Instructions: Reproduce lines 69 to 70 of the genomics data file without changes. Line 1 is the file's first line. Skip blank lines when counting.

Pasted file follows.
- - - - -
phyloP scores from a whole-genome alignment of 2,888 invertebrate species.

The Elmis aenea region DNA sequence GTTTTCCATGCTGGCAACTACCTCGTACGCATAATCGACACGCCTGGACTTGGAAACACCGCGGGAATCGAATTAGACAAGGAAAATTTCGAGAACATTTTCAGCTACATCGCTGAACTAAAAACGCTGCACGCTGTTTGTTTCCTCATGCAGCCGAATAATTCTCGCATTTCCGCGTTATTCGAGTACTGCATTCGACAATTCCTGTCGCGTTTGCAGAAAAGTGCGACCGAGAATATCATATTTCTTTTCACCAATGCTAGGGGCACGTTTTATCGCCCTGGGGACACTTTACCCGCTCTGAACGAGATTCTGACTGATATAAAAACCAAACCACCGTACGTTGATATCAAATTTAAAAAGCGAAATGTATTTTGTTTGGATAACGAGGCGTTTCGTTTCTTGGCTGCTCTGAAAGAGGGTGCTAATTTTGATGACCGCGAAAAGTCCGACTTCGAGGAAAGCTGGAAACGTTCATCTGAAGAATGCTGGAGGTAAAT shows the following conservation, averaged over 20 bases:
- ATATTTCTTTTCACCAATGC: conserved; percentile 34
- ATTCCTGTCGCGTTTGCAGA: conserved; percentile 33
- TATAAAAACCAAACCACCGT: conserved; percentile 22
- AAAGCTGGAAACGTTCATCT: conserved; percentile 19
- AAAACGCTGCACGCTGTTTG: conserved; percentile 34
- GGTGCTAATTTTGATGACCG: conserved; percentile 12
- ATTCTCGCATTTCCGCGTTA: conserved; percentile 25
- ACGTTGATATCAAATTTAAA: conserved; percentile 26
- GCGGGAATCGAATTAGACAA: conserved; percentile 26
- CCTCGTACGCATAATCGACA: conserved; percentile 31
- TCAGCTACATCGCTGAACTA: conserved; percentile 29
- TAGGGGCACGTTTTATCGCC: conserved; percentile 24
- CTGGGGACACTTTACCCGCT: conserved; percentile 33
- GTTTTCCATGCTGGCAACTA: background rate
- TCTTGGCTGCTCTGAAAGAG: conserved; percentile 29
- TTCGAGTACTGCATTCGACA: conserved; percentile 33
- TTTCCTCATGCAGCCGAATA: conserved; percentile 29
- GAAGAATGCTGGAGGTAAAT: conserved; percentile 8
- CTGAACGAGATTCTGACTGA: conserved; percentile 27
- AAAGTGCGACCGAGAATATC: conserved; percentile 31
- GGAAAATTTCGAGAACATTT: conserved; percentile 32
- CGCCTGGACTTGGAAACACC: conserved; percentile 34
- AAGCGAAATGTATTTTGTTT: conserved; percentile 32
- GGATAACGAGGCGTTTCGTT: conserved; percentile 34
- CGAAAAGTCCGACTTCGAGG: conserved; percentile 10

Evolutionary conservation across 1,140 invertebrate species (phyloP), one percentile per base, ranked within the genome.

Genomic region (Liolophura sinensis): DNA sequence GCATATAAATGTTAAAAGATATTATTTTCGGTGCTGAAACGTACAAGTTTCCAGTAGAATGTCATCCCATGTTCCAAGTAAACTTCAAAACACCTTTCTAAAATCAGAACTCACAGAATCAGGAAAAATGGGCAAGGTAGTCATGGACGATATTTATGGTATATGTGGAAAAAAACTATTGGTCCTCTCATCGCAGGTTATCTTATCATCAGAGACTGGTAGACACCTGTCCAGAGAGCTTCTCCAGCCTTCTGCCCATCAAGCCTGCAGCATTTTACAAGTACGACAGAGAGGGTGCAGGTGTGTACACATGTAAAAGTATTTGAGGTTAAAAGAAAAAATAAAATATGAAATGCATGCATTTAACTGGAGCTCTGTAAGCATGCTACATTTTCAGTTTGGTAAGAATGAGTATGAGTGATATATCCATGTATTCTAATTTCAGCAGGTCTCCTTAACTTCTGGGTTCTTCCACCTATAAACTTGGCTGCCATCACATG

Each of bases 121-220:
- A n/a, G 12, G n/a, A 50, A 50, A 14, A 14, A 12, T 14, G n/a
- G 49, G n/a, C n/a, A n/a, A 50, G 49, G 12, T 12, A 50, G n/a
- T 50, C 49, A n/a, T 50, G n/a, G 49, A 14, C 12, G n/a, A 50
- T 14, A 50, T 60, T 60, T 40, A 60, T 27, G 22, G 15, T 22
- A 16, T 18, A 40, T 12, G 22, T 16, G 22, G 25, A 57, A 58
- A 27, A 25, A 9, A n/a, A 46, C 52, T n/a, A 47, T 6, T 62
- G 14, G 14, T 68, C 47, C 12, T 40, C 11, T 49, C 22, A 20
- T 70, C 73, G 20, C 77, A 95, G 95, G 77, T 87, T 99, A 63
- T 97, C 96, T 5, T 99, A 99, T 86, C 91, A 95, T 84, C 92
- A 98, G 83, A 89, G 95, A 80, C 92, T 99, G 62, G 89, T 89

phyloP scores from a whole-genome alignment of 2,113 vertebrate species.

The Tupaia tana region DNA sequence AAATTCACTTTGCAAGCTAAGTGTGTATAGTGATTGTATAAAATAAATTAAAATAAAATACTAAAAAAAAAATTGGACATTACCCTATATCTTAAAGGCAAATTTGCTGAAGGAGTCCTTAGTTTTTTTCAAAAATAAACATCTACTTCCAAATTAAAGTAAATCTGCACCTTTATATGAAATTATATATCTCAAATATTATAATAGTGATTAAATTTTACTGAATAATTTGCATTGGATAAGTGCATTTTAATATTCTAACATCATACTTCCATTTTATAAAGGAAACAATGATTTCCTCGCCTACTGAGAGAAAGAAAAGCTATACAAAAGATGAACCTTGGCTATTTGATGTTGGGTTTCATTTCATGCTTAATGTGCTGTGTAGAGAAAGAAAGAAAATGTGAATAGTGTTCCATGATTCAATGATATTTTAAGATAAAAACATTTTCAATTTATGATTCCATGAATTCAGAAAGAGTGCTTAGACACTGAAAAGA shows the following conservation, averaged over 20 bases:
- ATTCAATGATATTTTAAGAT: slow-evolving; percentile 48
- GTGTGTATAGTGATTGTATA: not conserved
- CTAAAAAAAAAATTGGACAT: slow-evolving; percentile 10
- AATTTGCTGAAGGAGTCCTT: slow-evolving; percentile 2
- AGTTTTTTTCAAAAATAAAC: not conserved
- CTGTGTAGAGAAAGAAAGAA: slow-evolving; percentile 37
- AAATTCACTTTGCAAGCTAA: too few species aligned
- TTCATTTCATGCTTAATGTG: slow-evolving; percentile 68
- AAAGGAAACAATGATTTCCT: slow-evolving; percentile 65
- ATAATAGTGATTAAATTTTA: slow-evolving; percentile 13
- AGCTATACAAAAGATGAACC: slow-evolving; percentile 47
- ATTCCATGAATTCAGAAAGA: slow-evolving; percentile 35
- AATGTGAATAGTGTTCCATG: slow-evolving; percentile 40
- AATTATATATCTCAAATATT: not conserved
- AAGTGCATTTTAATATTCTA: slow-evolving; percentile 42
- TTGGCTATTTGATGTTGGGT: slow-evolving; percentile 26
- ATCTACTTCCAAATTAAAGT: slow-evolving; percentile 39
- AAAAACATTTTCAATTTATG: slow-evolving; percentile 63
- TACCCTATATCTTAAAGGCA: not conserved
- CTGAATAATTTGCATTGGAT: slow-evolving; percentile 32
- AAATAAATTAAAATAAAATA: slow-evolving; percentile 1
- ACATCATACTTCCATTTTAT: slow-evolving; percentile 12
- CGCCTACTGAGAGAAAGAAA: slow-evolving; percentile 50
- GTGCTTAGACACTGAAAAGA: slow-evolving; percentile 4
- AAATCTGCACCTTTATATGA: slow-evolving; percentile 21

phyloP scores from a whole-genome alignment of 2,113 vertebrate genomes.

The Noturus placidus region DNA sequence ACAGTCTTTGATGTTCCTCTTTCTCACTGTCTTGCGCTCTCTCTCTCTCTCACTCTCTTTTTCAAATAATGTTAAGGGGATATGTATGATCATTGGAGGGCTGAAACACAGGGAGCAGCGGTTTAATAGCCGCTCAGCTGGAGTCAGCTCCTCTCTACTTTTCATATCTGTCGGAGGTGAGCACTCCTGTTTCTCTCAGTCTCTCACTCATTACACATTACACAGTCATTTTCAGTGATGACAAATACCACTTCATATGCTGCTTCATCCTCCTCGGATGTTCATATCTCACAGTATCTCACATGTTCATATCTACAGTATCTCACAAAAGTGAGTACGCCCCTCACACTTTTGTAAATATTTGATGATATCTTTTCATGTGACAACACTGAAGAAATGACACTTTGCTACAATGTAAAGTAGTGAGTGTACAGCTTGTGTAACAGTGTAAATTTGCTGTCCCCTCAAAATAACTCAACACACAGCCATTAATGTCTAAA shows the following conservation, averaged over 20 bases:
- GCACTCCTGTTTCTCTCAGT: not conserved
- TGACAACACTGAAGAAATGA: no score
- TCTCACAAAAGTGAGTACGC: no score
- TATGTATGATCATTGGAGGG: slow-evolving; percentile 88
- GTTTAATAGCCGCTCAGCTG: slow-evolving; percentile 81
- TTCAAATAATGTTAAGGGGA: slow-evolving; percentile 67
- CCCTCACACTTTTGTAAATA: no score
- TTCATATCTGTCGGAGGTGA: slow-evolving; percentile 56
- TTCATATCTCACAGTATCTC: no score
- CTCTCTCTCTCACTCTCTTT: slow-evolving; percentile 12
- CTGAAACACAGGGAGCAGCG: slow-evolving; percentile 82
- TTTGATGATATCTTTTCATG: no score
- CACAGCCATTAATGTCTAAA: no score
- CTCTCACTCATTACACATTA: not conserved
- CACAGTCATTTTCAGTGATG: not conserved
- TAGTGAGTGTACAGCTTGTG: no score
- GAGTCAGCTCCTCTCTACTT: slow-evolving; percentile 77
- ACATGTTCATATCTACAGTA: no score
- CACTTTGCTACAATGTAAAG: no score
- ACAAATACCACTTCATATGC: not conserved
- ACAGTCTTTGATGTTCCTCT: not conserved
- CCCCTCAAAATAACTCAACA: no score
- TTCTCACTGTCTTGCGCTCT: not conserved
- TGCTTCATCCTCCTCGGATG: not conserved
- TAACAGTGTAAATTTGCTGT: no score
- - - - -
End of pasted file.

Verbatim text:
The Noturus placidus region DNA sequence ACAGTCTTTGATGTTCCTCTTTCTCACTGTCTTGCGCTCTCTCTCTCTCTCACTCTCTTTTTCAAATAATGTTAAGGGGATATGTATGATCATTGGAGGGCTGAAACACAGGGAGCAGCGGTTTAATAGCCGCTCAGCTGGAGTCAGCTCCTCTCTACTTTTCATATCTGTCGGAGGTGAGCACTCCTGTTTCTCTCAGTCTCTCACTCATTACACATTACACAGTCATTTTCAGTGATGACAAATACCACTTCATATGCTGCTTCATCCTCCTCGGATGTTCATATCTCACAGTATCTCACATGTTCATATCTACAGTATCTCACAAAAGTGAGTACGCCCCTCACACTTTTGTAAATATTTGATGATATCTTTTCATGTGACAACACTGAAGAAATGACACTTTGCTACAATGTAAAGTAGTGAGTGTACAGCTTGTGTAACAGTGTAAATTTGCTGTCCCCTCAAAATAACTCAACACACAGCCATTAATGTCTAAA shows the following conservation, averaged over 20 bases:
- GCACTCCTGTTTCTCTCAGT: not conserved